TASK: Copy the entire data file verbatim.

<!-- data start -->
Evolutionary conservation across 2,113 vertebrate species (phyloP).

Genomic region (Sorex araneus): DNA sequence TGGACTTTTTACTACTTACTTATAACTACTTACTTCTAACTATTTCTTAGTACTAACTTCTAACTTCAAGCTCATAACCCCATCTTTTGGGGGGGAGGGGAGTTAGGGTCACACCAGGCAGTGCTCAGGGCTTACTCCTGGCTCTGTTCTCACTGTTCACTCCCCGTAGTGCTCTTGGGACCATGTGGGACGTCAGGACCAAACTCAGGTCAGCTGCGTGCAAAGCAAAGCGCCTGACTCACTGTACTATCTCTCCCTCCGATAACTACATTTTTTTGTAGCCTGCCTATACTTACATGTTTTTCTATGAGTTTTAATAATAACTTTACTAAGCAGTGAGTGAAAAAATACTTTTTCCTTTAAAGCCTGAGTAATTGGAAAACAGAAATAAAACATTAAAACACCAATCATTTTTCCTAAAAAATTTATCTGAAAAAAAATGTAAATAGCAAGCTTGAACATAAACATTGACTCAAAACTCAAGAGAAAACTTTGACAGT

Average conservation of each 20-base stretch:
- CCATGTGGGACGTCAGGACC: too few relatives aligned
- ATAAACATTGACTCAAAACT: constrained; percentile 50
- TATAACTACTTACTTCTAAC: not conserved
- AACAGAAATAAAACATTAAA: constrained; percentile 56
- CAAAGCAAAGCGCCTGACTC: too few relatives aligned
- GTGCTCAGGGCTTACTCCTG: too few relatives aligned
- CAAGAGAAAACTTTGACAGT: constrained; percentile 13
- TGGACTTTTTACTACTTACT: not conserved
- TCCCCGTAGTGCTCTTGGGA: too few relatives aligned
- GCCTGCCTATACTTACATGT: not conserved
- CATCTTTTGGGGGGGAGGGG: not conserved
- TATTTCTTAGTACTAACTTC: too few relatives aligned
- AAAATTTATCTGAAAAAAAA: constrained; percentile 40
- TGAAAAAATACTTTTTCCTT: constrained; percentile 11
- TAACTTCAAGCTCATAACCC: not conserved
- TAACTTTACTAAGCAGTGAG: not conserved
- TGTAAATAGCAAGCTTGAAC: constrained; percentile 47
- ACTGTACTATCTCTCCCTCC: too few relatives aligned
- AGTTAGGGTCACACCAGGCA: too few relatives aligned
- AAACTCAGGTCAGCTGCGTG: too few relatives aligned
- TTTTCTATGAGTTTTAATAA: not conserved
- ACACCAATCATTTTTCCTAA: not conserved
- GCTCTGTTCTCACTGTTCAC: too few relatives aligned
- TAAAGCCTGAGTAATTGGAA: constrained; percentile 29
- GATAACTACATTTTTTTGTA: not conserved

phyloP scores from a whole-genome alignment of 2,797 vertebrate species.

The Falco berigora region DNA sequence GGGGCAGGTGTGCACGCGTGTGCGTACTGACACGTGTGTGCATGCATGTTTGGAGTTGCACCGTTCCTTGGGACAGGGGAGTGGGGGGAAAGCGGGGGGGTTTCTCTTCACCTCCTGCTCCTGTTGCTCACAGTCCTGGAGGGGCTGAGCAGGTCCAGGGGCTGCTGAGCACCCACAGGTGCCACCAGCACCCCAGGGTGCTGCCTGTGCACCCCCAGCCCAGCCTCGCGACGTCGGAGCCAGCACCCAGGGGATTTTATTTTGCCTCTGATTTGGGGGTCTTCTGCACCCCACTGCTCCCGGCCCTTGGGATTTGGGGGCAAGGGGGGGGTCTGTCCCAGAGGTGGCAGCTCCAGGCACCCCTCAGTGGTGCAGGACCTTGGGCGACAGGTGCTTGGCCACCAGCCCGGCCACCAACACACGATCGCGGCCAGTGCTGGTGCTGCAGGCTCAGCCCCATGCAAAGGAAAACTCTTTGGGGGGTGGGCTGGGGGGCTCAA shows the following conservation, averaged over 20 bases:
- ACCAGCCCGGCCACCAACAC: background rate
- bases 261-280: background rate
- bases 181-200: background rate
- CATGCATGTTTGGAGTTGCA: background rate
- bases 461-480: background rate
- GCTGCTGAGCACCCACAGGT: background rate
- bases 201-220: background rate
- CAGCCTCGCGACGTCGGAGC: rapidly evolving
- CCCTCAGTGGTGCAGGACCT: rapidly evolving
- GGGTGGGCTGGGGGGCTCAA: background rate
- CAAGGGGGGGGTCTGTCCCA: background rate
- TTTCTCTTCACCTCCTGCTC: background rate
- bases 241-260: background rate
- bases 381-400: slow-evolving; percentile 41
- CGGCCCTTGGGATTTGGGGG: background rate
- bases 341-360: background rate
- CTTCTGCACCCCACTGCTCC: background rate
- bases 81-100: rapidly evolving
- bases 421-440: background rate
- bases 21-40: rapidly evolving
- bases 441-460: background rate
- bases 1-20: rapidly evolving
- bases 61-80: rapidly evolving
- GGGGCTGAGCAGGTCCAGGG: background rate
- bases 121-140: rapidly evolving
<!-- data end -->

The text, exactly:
Evolutionary conservation across 2,113 vertebrate species (phyloP).

Genomic region (Sorex araneus): DNA sequence TGGACTTTTTACTACTTACTTATAACTACTTACTTCTAACTATTTCTTAGTACTAACTTCTAACTTCAAGCTCATAACCCCATCTTTTGGGGGGGAGGGGAGTTAGGGTCACACCAGGCAGTGCTCAGGGCTTACTCCTGGCTCTGTTCTCACTGTTCACTCCCCGTAGTGCTCTTGGGACCATGTGGGACGTCAGGACCAAACTCAGGTCAGCTGCGTGCAAAGCAAAGCGCCTGACTCACTGTACTATCTCTCCCTCCGATAACTACATTTTTTTGTAGCCTGCCTATACTTACATGTTTTTCTATGAGTTTTAATAATAACTTTACTAAGCAGTGAGTGAAAAAATACTTTTTCCTTTAAAGCCTGAGTAATTGGAAAACAGAAATAAAACATTAAAACACCAATCATTTTTCCTAAAAAATTTATCTGAAAAAAAATGTAAATAGCAAGCTTGAACATAAACATTGACTCAAAACTCAAGAGAAAACTTTGACAGT

Average conservation of each 20-base stretch:
- CCATGTGGGACGTCAGGACC: too few relatives aligned
- ATAAACATTGACTCAAAACT: constrained; percentile 50
- TATAACTACTTACTTCTAAC: not conserved
- AACAGAAATAAAACATTAAA: constrained; percentile 56
- CAAAGCAAAGCGCCTGACTC: too few relatives aligned
- GTGCTCAGGGCTTACTCCTG: too few relatives aligned
- CAAGAGAAAACTTTGACAGT: constrained; percentile 13
- TGGACTTTTTACTACTTACT: not conserved
- TCCCCGTAGTGCTCTTGGGA: too few relatives aligned
- GCCTGCCTATACTTACATGT: not conserved
- CATCTTTTGGGGGGGAGGGG: not conserved
- TATTTCTTAGTACTAACTTC: too few relatives aligned
- AAAATTTATCTGAAAAAAAA: constrained; percentile 40
- TGAAAAAATACTTTTTCCTT: constrained; percentile 11
- TAACTTCAAGCTCATAACCC: not conserved
- TAACTTTACTAAGCAGTGAG: not conserved
- TGTAAATAGCAAGCTTGAAC: constrained; percentile 47
- ACTGTACTATCTCTCCCTCC: too few relatives aligned
- AGTTAGGGTCACACCAGGCA: too few relatives aligned
- AAACTCAGGTCAGCTGCGTG: too few relatives aligned
- TTTTCTATGAGTTTTAATAA: not conserved
- ACACCAATCATTTTTCCTAA: not conserved
- GCTCTGTTCTCACTGTTCAC: too few relatives aligned
- TAAAGCCTGAGTAATTGGAA: constrained; percentile 29
- GATAACTACATTTTTTTGTA: not conserved

phyloP scores from a whole-genome alignment of 2,797 vertebrate species.

The Falco berigora region DNA sequence GGGGCAGGTGTGCACGCGTGTGCGTACTGACACGTGTGTGCATGCATGTTTGGAGTTGCACCGTTCCTTGGGACAGGGGAGTGGGGGGAAAGCGGGGGGGTTTCTCTTCACCTCCTGCTCCTGTTGCTCACAGTCCTGGAGGGGCTGAGCAGGTCCAGGGGCTGCTGAGCACCCACAGGTGCCACCAGCACCCCAGGGTGCTGCCTGTGCACCCCCAGCCCAGCCTCGCGACGTCGGAGCCAGCACCCAGGGGATTTTATTTTGCCTCTGATTTGGGGGTCTTCTGCACCCCACTGCTCCCGGCCCTTGGGATTTGGGGGCAAGGGGGGGGTCTGTCCCAGAGGTGGCAGCTCCAGGCACCCCTCAGTGGTGCAGGACCTTGGGCGACAGGTGCTTGGCCACCAGCCCGGCCACCAACACACGATCGCGGCCAGTGCTGGTGCTGCAGGCTCAGCCCCATGCAAAGGAAAACTCTTTGGGGGGTGGGCTGGGGGGCTCAA shows the following conservation, averaged over 20 bases:
- ACCAGCCCGGCCACCAACAC: background rate
- bases 261-280: background rate
- bases 181-200: background rate
- CATGCATGTTTGGAGTTGCA: background rate
- bases 461-480: background rate
- GCTGCTGAGCACCCACAGGT: background rate
- bases 201-220: background rate
- CAGCCTCGCGACGTCGGAGC: rapidly evolving
- CCCTCAGTGGTGCAGGACCT: rapidly evolving
- GGGTGGGCTGGGGGGCTCAA: background rate
- CAAGGGGGGGGTCTGTCCCA: background rate
- TTTCTCTTCACCTCCTGCTC: background rate
- bases 241-260: background rate
- bases 381-400: slow-evolving; percentile 41
- CGGCCCTTGGGATTTGGGGG: background rate
- bases 341-360: background rate
- CTTCTGCACCCCACTGCTCC: background rate
- bases 81-100: rapidly evolving
- bases 421-440: background rate
- bases 21-40: rapidly evolving
- bases 441-460: background rate
- bases 1-20: rapidly evolving
- bases 61-80: rapidly evolving
- GGGGCTGAGCAGGTCCAGGG: background rate
- bases 121-140: rapidly evolving